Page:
What I was not prepared for was all the boxes that Gregory moved over to their apartment. Gregory and his crew set up the apartment, hanging all their artwork on the walls, putting their clothes away in closets and dresser drawers, and basically making it look comfortable and familiar. What I did after that, was to go through all the remaining boxes to sort and put away into closets and cabinets. What I didn’t realize until this point was that my parents had saved every single report card, letter, newspaper and magazine article, greeting card and other memorabilia from not only each other and all three children, but from other family members. And, none of them were organized in any coherent way. I did get my dad to sit for several sessions and sort through some of this with a giant garbage can in the foreground. He was pretty good about letting go of old theatre Playbills and birthday cards from people he didn’t remember anymore but it was an overwhelming process given that he had just moved and was dealing with the whole existential dilemma of now living in an institutional setting.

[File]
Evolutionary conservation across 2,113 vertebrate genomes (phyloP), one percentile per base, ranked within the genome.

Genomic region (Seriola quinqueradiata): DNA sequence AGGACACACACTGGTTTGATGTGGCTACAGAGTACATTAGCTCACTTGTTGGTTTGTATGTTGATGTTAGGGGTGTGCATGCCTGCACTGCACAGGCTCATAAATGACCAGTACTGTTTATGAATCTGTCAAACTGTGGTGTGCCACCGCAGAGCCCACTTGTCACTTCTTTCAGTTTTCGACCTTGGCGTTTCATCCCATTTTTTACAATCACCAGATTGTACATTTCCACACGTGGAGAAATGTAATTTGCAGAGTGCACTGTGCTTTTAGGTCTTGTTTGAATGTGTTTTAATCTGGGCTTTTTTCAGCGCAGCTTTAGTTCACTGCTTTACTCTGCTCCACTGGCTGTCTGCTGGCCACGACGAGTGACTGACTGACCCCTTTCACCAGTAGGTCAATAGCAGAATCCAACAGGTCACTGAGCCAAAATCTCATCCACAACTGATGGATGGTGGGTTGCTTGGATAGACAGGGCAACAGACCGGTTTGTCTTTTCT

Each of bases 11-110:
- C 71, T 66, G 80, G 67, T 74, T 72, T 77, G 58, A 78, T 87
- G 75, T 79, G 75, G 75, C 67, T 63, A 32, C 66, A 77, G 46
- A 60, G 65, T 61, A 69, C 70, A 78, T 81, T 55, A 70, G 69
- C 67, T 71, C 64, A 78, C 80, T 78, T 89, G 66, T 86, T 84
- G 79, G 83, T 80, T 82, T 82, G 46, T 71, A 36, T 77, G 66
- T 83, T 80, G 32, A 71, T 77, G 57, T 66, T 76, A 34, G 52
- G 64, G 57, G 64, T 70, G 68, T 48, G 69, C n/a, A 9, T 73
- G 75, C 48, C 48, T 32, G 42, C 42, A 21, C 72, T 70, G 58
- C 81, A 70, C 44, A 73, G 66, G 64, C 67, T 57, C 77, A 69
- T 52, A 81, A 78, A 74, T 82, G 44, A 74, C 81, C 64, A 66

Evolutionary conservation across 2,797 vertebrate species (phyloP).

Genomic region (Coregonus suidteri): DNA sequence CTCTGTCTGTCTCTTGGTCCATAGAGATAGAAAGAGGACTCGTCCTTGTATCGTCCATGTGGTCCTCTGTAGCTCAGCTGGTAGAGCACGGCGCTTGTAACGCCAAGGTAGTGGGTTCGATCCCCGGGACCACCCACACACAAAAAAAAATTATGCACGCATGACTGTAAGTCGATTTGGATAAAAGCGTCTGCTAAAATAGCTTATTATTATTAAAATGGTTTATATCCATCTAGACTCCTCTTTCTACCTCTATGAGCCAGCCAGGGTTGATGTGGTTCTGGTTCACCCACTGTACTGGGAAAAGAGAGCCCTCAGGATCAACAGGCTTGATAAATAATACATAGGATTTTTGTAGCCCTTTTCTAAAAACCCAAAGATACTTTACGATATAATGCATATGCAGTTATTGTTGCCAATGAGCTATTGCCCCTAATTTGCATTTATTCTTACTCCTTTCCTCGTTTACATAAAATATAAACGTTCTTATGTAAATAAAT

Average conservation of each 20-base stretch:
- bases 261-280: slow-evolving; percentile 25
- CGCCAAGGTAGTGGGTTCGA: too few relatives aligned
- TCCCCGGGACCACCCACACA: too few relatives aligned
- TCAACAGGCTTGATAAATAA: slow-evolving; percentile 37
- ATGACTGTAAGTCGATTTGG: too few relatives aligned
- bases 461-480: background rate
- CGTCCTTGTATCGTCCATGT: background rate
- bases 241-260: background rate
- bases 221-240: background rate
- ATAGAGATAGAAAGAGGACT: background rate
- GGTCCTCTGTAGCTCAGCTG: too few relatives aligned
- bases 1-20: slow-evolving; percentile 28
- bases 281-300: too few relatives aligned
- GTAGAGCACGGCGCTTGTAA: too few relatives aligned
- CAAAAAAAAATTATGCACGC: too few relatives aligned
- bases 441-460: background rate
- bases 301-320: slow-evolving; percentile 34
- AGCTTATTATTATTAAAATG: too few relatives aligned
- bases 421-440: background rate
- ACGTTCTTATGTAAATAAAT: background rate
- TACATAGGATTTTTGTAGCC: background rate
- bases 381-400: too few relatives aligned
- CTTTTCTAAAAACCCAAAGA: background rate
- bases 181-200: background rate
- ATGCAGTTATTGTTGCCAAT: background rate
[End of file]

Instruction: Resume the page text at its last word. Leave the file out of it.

So I went off on a shopping expedition to Target where I bought several Sterlite polypropylene (PP) containers. Mylar is probably best for long-term storage of a valuable collection but Polypropylene is strong, non-yellowing and less expensive than mylar. I began to sort through the media creating piles for photographs, communications such as letters and cards, slides, PR for magazine and newspaper clipping, press photos, etc. and then a miscellaneous box. The slides were overwhelming. Finding one big box of slides, I thought I’d just take them home with me and scan them here. But then as I dug into further boxes, the slide pile kept growing and growing, with many loose slides laying at the bottom of envelopes and other boxes. I finally put all those into one larger Sterlite and bought my dad a Pana-Vue slide viewer. My hope is that he will begin to sort through these slides, culling the best ones and throwing away duplicates and garbage shots, and provide me with a finished box one quarter of the size to scan. We’ll see how that goes :).